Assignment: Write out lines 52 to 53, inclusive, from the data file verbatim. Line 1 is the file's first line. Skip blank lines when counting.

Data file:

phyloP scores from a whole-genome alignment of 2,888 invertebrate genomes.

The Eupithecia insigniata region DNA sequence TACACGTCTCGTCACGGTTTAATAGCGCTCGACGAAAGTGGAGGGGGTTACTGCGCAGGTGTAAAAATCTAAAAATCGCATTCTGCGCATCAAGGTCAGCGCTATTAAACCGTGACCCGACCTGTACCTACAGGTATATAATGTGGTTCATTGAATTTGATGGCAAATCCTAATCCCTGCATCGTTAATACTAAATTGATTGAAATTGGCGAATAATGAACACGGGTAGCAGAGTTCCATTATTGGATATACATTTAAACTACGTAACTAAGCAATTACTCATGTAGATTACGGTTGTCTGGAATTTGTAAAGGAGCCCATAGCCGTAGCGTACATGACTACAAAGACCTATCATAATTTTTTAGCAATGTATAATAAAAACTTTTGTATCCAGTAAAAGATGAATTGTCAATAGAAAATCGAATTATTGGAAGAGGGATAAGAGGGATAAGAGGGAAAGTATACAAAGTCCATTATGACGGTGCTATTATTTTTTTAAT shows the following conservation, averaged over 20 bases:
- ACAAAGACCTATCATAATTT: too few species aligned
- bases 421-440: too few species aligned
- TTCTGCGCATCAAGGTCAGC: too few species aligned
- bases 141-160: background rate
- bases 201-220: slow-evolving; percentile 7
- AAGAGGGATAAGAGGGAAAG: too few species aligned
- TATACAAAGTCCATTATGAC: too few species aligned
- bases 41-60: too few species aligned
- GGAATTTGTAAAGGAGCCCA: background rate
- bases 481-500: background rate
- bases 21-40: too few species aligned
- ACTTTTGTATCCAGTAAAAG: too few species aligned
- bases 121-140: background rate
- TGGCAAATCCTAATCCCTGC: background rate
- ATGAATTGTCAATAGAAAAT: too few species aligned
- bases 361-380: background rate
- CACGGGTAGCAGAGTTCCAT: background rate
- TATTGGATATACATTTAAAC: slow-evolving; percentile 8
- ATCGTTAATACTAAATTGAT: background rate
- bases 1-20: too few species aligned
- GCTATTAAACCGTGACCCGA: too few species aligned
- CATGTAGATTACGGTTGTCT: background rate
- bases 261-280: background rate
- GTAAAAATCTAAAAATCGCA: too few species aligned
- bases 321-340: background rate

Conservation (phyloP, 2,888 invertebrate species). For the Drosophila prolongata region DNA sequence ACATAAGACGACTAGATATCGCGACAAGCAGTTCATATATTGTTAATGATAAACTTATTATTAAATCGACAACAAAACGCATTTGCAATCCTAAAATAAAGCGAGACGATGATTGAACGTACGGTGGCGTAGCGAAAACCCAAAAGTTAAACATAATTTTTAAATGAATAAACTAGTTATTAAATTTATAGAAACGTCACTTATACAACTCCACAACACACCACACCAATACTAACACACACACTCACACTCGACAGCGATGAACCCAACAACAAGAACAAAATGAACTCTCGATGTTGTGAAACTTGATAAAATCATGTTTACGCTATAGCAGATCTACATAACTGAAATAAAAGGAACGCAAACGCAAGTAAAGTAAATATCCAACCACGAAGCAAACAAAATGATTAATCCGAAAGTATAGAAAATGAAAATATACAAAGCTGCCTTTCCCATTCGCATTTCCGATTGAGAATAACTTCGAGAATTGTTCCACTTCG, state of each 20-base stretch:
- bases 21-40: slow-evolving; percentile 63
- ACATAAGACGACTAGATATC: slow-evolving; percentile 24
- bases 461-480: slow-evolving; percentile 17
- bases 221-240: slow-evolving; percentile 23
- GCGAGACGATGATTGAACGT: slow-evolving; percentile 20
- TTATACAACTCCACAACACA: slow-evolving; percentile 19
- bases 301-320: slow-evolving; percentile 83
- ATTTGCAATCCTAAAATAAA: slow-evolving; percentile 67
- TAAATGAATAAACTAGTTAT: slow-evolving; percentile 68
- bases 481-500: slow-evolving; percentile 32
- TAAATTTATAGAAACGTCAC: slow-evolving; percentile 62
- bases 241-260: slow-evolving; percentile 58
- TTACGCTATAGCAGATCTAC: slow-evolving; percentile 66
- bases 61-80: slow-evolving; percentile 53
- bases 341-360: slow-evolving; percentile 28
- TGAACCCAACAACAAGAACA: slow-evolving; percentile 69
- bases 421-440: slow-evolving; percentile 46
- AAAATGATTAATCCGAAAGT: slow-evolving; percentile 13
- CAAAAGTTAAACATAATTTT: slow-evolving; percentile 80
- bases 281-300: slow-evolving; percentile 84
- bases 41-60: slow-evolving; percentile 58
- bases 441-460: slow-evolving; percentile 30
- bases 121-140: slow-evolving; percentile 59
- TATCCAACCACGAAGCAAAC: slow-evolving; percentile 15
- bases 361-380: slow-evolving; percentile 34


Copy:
- TATCCAACCACGAAGCAAAC: slow-evolving; percentile 15
- bases 361-380: slow-evolving; percentile 34